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Malta is too small to have 13 electoral districts says MP

 - Local - Jan 12 SHARE ON:
Malta is too small to have 13 electoral districts says MP

Labour MP Oliver Scicluna said on Tuesday that Malta, according to him, is too small to have 13 electoral districts. 

Speaking in Parliament, Scicluna highlighted how certain European countries that are bigger than Malta have fewer electoral districts. 

The MP also revealed that MPs from both sides of the house expressed agreement with him, either publicly or privately, when he took to social media to speak about the problems of political patronage. 

Expressing his belief that the electoral system is in need of overhaul, Scicluna said that ‘the way MPs are elected is not always of benefit to the country.’ 

This is due to much of a candidate’s focus ends up being on chasing votes he said, clarifying that his declaration did not mean MPs should not remain in close contact with their constituents. 

‘I did not say we should not always be there for the people. Politics should be based on what people tell us’ said Scicluna. He said that the time was ripe for a discussion on what is expected for local councils, many of which did not have necessary resources to carry out work.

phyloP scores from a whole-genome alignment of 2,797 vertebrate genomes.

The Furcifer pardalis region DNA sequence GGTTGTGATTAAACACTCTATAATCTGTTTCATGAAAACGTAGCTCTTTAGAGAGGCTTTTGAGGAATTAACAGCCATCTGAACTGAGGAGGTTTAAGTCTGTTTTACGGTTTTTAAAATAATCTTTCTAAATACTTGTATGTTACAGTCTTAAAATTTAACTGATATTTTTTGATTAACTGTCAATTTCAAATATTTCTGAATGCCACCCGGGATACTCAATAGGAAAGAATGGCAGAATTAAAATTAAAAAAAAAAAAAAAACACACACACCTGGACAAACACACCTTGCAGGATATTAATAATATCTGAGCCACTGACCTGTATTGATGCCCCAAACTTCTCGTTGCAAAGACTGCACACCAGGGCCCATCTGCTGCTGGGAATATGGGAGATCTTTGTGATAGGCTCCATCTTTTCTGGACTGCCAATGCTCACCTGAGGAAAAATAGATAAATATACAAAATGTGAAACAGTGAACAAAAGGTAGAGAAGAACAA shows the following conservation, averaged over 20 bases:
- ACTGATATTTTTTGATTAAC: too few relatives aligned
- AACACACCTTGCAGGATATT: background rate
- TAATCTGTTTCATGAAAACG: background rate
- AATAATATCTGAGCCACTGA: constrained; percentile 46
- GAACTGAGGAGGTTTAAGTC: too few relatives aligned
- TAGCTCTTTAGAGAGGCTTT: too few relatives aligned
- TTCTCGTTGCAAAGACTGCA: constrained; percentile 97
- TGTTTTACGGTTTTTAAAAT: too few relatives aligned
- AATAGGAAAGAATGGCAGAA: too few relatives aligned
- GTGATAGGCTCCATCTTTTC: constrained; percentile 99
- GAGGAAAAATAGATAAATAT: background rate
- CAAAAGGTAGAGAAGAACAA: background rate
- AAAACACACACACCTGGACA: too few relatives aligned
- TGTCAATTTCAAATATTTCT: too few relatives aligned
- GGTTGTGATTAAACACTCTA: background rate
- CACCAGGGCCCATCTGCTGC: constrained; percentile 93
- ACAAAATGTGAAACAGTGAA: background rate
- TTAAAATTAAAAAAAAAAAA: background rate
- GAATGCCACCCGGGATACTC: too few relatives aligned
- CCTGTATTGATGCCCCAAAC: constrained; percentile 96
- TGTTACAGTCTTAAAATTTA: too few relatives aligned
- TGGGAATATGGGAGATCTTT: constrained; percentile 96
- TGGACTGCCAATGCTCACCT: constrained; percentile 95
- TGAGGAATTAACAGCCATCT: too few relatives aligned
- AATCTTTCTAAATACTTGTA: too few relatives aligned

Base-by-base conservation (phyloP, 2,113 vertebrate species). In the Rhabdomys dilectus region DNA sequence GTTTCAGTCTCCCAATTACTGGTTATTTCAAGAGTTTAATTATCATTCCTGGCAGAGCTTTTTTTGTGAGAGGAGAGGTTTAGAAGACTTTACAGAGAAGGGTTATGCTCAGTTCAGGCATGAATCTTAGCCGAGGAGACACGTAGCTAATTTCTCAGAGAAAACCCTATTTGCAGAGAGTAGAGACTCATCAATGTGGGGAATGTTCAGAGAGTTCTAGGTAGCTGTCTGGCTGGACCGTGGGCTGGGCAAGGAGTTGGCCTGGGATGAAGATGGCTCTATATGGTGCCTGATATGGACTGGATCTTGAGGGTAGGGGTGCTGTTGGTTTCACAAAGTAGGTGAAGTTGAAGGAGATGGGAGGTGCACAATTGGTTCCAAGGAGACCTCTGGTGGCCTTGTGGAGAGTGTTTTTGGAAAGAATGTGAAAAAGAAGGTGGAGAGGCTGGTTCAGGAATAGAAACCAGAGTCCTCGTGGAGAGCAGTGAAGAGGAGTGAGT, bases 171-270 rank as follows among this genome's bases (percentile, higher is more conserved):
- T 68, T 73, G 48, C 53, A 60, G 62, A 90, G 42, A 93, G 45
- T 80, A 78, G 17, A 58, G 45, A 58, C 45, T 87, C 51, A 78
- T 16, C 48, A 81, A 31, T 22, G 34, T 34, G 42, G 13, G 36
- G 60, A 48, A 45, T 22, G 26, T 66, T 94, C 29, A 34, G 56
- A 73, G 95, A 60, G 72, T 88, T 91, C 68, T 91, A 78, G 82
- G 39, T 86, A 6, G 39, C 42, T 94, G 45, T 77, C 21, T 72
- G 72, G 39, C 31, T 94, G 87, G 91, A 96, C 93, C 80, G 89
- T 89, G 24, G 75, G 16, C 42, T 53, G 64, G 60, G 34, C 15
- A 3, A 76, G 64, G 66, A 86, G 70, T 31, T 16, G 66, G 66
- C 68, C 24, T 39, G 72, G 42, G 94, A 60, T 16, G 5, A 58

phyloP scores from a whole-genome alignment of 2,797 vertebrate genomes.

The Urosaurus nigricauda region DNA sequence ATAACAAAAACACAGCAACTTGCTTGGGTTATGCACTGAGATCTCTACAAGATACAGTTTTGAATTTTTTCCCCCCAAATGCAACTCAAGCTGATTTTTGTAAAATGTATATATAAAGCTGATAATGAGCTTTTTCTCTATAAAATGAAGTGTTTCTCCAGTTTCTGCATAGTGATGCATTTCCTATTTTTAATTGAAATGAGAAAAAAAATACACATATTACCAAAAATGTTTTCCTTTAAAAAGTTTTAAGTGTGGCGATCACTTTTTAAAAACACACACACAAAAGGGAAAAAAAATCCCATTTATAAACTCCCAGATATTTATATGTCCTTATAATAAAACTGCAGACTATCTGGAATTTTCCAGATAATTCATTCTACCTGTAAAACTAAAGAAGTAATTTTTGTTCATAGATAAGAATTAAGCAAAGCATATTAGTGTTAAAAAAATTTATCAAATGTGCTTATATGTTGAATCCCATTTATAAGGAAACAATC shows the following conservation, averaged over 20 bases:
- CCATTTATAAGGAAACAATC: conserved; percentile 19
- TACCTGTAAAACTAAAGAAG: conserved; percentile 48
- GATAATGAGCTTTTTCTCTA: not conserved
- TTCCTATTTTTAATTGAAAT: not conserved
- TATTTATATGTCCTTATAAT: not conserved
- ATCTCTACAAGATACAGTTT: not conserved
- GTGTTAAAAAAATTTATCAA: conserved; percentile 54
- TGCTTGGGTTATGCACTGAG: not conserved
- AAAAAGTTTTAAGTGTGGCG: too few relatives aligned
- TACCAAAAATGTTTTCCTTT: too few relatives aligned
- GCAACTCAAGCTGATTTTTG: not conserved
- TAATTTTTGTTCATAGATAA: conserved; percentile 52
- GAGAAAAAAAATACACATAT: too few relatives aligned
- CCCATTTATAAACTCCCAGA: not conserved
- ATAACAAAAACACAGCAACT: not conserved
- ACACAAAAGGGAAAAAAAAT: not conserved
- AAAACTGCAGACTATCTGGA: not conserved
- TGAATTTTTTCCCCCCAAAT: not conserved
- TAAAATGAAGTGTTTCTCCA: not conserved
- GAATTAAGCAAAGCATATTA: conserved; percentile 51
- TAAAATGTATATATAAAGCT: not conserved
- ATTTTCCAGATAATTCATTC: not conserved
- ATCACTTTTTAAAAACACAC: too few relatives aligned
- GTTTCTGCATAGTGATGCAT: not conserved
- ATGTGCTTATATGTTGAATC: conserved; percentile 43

Negroni becomes the best-selling cocktail in the world beating Old Fashioned

 - Food - Jan 12 SHARE ON:
Negroni becomes the best-selling cocktail in the world beating Old Fashioned

Despite the Old Fashioned cocktail dominating the game in a seven year streak, Negroni managed to beat the rival from the top of the list as the most sold cocktail globally. 

Ten years ago, ordering a negroni was considered as a secret handshake, a sign to bartenders that you knew what you liked and how to order it. Made up of equal parts gin, vermouth and Campari, the liqueur became the most sold drink in 2022. 

These are some of the findings from The World’s Best-Selling Classic Cocktails 2022, an annual list put together by Drinks International. 

The global drinks journal, which also runs the International Spirits Challenge, recently asked 100 bars around the world to rank their best-selling cocktails. After eight years in second place, the Negroni managed to finally climb to the top. 

‘The publication notes that ‘this bitter ruby serve has ridden the wave of the classic cocktail trend, the bitter-drinks trend, the gin trend, the aperitivo trend, the Italian bartenders taking over the best bars trend – everything was carrying it forward.’ 

Meanwhile, Aperol Spritz is now in sixth place, and was named a top-five classic in a quarter of bars surveyed. Espresso Martini is also on the rise, jumping from number 23 from the first list to number 7 for this year. 

The highest ranked gin drink is the dry martini in third place whereas for tequila, margarita comes in fourth. Daiquiri takes fifth place for rum, with the list rounded up by Manhattan, Mojito and Whiskey Sour in 8th, 9th and 10th place.